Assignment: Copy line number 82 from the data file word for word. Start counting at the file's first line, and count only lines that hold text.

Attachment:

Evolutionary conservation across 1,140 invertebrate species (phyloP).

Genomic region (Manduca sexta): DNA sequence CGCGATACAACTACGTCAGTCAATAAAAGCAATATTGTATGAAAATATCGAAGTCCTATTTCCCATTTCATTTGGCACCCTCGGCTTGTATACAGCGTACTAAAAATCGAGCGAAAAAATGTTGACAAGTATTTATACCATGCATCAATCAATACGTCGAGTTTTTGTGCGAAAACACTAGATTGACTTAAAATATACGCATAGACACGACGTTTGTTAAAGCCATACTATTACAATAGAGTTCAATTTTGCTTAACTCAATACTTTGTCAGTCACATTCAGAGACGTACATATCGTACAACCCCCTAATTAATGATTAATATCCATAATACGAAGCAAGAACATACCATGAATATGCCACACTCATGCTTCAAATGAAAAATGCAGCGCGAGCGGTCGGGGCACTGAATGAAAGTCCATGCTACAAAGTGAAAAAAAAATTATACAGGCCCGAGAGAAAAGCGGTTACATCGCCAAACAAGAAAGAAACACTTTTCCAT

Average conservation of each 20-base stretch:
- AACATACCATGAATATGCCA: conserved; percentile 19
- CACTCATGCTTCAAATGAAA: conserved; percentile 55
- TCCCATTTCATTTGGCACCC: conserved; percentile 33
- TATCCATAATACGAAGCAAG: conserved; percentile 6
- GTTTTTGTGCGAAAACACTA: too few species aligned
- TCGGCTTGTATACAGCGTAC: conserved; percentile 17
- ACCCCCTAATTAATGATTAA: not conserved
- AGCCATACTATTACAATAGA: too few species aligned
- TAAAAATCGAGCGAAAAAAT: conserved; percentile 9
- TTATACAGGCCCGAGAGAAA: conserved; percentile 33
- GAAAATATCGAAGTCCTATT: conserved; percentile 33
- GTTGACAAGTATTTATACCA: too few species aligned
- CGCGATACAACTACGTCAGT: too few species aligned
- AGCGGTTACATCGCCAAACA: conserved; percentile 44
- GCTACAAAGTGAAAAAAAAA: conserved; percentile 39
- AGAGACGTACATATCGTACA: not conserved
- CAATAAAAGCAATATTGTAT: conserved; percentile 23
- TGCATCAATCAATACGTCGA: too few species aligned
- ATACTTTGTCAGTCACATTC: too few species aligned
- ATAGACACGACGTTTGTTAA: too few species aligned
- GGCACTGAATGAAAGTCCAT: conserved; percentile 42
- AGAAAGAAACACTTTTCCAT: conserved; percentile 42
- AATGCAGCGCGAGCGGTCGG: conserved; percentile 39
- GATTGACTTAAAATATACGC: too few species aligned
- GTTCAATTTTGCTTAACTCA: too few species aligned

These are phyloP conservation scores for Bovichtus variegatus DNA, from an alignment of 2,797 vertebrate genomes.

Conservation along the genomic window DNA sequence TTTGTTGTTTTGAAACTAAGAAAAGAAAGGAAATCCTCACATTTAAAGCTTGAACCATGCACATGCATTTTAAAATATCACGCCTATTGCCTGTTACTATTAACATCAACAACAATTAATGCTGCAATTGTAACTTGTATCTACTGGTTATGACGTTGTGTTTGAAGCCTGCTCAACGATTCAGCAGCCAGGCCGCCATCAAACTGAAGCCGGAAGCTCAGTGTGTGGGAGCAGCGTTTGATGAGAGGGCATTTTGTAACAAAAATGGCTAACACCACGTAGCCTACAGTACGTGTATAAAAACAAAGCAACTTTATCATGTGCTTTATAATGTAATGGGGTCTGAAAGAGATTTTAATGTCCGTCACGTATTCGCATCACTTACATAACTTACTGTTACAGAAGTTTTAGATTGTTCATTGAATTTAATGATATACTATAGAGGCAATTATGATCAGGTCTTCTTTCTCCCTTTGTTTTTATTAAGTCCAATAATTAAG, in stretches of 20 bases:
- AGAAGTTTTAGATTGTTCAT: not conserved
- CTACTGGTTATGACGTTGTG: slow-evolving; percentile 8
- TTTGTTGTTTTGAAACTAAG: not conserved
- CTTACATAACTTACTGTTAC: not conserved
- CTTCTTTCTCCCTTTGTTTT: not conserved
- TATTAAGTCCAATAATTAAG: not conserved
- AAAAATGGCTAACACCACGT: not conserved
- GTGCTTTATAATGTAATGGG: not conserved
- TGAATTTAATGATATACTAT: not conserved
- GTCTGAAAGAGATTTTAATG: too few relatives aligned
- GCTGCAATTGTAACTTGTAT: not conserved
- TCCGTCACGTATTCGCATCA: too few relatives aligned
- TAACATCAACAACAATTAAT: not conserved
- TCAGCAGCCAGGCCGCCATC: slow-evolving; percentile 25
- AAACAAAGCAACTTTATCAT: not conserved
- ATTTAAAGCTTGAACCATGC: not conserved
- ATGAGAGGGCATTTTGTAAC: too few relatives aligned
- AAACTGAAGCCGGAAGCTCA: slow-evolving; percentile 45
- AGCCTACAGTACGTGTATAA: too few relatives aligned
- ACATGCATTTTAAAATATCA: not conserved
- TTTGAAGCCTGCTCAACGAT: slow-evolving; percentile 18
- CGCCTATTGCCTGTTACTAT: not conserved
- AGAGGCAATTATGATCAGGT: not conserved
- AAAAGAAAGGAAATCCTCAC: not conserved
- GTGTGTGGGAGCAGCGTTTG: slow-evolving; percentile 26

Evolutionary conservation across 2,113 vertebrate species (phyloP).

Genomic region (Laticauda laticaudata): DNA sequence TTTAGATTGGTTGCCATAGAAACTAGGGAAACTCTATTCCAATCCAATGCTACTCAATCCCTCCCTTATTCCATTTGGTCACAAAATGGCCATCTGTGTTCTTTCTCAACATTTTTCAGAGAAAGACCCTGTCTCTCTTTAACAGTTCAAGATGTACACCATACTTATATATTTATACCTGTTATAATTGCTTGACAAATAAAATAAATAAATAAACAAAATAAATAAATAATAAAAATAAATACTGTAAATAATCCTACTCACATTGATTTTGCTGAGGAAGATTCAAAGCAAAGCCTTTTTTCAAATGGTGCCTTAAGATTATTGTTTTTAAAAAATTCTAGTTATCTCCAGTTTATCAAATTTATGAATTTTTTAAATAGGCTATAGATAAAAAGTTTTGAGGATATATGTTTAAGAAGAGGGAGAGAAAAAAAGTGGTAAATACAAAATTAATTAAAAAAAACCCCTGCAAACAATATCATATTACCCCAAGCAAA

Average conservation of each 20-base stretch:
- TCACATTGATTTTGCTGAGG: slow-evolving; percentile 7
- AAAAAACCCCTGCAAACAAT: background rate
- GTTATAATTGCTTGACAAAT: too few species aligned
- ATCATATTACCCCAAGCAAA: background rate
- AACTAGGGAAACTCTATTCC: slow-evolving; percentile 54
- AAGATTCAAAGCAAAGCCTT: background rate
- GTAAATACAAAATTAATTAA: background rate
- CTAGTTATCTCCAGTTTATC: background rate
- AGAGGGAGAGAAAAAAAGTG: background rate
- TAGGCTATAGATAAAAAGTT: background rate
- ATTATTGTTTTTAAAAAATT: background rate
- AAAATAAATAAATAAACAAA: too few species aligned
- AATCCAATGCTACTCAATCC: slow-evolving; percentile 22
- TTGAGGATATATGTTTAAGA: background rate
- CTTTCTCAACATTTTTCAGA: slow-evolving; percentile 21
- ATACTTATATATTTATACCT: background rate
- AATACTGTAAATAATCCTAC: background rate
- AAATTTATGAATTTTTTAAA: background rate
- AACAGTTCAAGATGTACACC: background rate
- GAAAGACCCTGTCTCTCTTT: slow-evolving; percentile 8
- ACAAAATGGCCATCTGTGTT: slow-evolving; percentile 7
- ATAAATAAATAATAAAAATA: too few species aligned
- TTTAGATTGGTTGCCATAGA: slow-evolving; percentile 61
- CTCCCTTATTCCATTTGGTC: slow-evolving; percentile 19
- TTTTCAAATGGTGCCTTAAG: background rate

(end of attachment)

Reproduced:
- CTCCCTTATTCCATTTGGTC: slow-evolving; percentile 19